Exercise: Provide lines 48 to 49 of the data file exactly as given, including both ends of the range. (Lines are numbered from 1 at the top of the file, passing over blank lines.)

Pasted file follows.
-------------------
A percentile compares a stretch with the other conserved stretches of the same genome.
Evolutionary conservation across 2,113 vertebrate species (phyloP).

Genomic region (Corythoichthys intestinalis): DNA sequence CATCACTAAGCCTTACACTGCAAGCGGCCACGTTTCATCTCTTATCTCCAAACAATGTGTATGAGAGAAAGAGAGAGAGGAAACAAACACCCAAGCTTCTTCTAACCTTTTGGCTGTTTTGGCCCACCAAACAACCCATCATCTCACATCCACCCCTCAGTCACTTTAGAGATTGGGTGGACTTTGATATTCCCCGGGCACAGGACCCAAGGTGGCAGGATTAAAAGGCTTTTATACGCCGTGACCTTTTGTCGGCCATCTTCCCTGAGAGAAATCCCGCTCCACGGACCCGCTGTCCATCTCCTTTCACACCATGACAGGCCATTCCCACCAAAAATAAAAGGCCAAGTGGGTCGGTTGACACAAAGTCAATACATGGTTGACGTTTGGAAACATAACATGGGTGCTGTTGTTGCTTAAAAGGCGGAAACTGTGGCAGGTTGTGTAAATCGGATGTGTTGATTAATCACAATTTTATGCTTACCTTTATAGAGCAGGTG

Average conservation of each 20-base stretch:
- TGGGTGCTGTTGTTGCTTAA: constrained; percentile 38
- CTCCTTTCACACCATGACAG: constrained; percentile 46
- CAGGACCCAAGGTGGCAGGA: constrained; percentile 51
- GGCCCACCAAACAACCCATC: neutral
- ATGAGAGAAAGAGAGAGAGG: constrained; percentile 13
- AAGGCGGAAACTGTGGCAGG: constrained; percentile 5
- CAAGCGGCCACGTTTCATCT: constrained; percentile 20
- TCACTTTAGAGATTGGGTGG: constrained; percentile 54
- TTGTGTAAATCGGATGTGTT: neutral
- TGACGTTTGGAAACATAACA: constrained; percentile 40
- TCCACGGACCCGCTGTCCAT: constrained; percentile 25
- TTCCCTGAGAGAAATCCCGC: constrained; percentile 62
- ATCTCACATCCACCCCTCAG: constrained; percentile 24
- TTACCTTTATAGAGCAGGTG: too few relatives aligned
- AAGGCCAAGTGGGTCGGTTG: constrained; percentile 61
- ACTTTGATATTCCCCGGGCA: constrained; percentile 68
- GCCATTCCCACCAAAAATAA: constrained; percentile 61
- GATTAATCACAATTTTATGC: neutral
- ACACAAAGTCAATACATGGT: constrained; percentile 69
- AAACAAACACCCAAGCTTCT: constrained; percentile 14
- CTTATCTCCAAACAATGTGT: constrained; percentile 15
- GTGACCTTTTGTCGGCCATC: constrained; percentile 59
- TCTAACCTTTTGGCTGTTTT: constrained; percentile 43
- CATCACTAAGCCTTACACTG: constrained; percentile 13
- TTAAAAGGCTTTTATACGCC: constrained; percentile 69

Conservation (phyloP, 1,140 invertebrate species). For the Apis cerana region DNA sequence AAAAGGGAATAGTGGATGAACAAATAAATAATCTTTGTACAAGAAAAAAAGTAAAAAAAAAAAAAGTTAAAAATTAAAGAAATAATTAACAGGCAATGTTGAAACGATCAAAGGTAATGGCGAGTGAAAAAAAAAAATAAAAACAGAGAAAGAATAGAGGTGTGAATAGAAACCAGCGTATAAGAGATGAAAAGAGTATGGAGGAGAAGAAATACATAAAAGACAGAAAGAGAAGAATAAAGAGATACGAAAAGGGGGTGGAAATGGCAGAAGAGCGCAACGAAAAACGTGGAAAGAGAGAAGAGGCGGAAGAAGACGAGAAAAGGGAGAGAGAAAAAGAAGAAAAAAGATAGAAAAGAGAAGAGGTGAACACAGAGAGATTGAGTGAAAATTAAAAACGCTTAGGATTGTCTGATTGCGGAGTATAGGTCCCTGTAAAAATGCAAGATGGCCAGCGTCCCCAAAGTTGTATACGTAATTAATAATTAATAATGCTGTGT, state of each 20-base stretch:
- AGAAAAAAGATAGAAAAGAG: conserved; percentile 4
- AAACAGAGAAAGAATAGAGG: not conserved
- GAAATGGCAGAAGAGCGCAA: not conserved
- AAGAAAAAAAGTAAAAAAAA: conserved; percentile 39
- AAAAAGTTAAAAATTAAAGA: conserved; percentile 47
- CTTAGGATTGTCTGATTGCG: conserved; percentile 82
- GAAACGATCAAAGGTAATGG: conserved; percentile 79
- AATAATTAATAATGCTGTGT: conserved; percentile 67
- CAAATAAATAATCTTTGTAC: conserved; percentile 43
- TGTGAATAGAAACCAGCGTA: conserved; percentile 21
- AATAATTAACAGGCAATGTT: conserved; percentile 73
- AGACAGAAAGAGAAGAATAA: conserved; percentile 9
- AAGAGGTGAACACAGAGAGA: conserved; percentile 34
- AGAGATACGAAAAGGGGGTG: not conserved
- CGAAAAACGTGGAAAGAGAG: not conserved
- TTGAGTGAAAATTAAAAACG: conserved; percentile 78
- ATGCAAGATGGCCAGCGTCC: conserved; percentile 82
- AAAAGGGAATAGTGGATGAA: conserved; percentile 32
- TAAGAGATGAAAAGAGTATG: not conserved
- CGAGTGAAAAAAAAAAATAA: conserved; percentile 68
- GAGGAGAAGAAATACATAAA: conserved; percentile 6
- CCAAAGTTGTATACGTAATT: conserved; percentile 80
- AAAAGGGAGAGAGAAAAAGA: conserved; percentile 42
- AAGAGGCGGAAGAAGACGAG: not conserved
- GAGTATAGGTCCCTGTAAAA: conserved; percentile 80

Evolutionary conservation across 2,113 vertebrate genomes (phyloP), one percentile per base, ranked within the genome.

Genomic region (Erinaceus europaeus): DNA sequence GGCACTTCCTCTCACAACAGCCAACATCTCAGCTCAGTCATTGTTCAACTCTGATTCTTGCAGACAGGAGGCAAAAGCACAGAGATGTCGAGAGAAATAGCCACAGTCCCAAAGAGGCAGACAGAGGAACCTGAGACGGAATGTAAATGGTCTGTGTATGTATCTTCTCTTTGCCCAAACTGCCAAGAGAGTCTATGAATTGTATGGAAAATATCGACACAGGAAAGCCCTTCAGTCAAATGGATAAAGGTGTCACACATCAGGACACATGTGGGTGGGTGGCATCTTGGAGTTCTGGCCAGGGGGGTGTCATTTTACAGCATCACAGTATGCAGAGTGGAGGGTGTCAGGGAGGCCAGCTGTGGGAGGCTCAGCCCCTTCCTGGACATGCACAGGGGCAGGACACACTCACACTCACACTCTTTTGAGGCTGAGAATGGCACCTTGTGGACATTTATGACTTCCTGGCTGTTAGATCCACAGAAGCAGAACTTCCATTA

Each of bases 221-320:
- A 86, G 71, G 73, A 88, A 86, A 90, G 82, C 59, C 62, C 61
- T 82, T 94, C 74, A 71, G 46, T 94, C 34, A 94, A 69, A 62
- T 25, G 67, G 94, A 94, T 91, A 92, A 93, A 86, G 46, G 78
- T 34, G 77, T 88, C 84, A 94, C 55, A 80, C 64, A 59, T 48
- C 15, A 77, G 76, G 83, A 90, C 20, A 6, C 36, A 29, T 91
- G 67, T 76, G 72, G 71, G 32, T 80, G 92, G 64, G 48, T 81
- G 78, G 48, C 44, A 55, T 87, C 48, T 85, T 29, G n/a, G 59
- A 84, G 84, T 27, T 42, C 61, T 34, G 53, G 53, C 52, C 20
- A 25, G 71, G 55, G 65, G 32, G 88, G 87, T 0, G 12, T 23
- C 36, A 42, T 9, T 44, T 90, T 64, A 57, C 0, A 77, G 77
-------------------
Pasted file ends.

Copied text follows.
- AAAAGGGAATAGTGGATGAA: conserved; percentile 32
- TAAGAGATGAAAAGAGTATG: not conserved